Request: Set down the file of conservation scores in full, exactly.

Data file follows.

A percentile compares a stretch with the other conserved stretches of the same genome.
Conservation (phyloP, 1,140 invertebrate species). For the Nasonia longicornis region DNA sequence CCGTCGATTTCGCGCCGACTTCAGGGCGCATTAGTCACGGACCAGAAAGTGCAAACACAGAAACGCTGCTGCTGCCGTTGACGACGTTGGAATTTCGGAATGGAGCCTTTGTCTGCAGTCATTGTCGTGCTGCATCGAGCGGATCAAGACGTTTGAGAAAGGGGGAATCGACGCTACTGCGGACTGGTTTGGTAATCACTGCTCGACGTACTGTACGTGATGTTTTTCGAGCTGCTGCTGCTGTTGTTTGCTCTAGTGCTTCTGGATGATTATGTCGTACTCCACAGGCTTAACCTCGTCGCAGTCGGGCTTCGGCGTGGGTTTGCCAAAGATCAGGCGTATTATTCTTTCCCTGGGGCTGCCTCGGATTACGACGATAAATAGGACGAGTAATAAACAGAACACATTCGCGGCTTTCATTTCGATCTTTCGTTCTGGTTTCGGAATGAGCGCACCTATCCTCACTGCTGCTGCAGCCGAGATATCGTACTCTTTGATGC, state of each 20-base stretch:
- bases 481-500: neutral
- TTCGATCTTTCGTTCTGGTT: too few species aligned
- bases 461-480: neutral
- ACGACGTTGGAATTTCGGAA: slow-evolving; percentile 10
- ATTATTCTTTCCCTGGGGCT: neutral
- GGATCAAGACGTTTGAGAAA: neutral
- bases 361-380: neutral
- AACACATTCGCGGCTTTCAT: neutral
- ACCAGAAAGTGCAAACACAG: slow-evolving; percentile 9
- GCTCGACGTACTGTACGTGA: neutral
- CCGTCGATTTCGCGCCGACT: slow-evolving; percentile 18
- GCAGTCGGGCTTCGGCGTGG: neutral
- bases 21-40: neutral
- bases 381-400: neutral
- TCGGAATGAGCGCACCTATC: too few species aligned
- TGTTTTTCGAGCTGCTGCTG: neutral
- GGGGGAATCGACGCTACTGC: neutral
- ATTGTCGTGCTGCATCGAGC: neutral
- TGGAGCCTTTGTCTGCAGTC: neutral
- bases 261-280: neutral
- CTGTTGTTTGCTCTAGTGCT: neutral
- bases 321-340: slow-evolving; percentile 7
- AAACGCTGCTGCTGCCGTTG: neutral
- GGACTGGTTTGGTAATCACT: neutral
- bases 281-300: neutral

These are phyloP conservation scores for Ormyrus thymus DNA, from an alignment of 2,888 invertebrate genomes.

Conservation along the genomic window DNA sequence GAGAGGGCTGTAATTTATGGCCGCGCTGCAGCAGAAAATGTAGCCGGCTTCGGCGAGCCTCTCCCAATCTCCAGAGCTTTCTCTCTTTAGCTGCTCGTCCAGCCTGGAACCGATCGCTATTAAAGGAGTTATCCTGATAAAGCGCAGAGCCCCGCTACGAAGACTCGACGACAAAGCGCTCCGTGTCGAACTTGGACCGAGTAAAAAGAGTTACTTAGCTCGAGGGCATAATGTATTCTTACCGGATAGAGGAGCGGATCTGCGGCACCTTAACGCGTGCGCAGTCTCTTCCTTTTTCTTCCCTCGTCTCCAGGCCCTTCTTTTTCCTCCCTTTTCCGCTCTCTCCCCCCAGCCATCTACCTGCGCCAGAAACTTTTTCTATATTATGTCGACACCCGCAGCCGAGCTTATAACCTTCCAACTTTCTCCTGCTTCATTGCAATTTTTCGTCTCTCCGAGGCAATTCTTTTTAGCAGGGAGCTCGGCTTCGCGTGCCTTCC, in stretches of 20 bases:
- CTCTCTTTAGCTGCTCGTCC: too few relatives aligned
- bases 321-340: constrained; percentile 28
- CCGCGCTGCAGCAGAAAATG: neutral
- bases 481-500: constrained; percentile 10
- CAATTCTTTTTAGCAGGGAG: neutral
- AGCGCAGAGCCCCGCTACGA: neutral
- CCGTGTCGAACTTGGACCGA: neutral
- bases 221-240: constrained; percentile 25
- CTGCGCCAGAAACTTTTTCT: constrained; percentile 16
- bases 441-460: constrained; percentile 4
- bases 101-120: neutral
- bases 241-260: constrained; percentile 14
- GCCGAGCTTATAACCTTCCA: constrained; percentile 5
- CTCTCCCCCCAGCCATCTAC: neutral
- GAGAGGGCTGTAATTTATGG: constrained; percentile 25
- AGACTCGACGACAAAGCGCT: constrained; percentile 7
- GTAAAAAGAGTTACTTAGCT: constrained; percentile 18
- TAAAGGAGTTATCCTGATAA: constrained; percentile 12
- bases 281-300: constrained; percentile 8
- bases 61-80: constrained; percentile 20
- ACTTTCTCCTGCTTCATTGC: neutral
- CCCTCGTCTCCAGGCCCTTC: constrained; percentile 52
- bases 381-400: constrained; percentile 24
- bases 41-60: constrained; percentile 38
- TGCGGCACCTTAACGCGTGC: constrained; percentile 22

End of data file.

A percentile compares a stretch with the other conserved stretches of the same genome.
Conservation (phyloP, 1,140 invertebrate species). For the Nasonia longicornis region DNA sequence CCGTCGATTTCGCGCCGACTTCAGGGCGCATTAGTCACGGACCAGAAAGTGCAAACACAGAAACGCTGCTGCTGCCGTTGACGACGTTGGAATTTCGGAATGGAGCCTTTGTCTGCAGTCATTGTCGTGCTGCATCGAGCGGATCAAGACGTTTGAGAAAGGGGGAATCGACGCTACTGCGGACTGGTTTGGTAATCACTGCTCGACGTACTGTACGTGATGTTTTTCGAGCTGCTGCTGCTGTTGTTTGCTCTAGTGCTTCTGGATGATTATGTCGTACTCCACAGGCTTAACCTCGTCGCAGTCGGGCTTCGGCGTGGGTTTGCCAAAGATCAGGCGTATTATTCTTTCCCTGGGGCTGCCTCGGATTACGACGATAAATAGGACGAGTAATAAACAGAACACATTCGCGGCTTTCATTTCGATCTTTCGTTCTGGTTTCGGAATGAGCGCACCTATCCTCACTGCTGCTGCAGCCGAGATATCGTACTCTTTGATGC, state of each 20-base stretch:
- bases 481-500: neutral
- TTCGATCTTTCGTTCTGGTT: too few species aligned
- bases 461-480: neutral
- ACGACGTTGGAATTTCGGAA: slow-evolving; percentile 10
- ATTATTCTTTCCCTGGGGCT: neutral
- GGATCAAGACGTTTGAGAAA: neutral
- bases 361-380: neutral
- AACACATTCGCGGCTTTCAT: neutral
- ACCAGAAAGTGCAAACACAG: slow-evolving; percentile 9
- GCTCGACGTACTGTACGTGA: neutral
- CCGTCGATTTCGCGCCGACT: slow-evolving; percentile 18
- GCAGTCGGGCTTCGGCGTGG: neutral
- bases 21-40: neutral
- bases 381-400: neutral
- TCGGAATGAGCGCACCTATC: too few species aligned
- TGTTTTTCGAGCTGCTGCTG: neutral
- GGGGGAATCGACGCTACTGC: neutral
- ATTGTCGTGCTGCATCGAGC: neutral
- TGGAGCCTTTGTCTGCAGTC: neutral
- bases 261-280: neutral
- CTGTTGTTTGCTCTAGTGCT: neutral
- bases 321-340: slow-evolving; percentile 7
- AAACGCTGCTGCTGCCGTTG: neutral
- GGACTGGTTTGGTAATCACT: neutral
- bases 281-300: neutral

These are phyloP conservation scores for Ormyrus thymus DNA, from an alignment of 2,888 invertebrate genomes.

Conservation along the genomic window DNA sequence GAGAGGGCTGTAATTTATGGCCGCGCTGCAGCAGAAAATGTAGCCGGCTTCGGCGAGCCTCTCCCAATCTCCAGAGCTTTCTCTCTTTAGCTGCTCGTCCAGCCTGGAACCGATCGCTATTAAAGGAGTTATCCTGATAAAGCGCAGAGCCCCGCTACGAAGACTCGACGACAAAGCGCTCCGTGTCGAACTTGGACCGAGTAAAAAGAGTTACTTAGCTCGAGGGCATAATGTATTCTTACCGGATAGAGGAGCGGATCTGCGGCACCTTAACGCGTGCGCAGTCTCTTCCTTTTTCTTCCCTCGTCTCCAGGCCCTTCTTTTTCCTCCCTTTTCCGCTCTCTCCCCCCAGCCATCTACCTGCGCCAGAAACTTTTTCTATATTATGTCGACACCCGCAGCCGAGCTTATAACCTTCCAACTTTCTCCTGCTTCATTGCAATTTTTCGTCTCTCCGAGGCAATTCTTTTTAGCAGGGAGCTCGGCTTCGCGTGCCTTCC, in stretches of 20 bases:
- CTCTCTTTAGCTGCTCGTCC: too few relatives aligned
- bases 321-340: constrained; percentile 28
- CCGCGCTGCAGCAGAAAATG: neutral
- bases 481-500: constrained; percentile 10
- CAATTCTTTTTAGCAGGGAG: neutral
- AGCGCAGAGCCCCGCTACGA: neutral
- CCGTGTCGAACTTGGACCGA: neutral
- bases 221-240: constrained; percentile 25
- CTGCGCCAGAAACTTTTTCT: constrained; percentile 16
- bases 441-460: constrained; percentile 4
- bases 101-120: neutral
- bases 241-260: constrained; percentile 14
- GCCGAGCTTATAACCTTCCA: constrained; percentile 5
- CTCTCCCCCCAGCCATCTAC: neutral
- GAGAGGGCTGTAATTTATGG: constrained; percentile 25
- AGACTCGACGACAAAGCGCT: constrained; percentile 7
- GTAAAAAGAGTTACTTAGCT: constrained; percentile 18
- TAAAGGAGTTATCCTGATAA: constrained; percentile 12
- bases 281-300: constrained; percentile 8
- bases 61-80: constrained; percentile 20
- ACTTTCTCCTGCTTCATTGC: neutral
- CCCTCGTCTCCAGGCCCTTC: constrained; percentile 52
- bases 381-400: constrained; percentile 24
- bases 41-60: constrained; percentile 38
- TGCGGCACCTTAACGCGTGC: constrained; percentile 22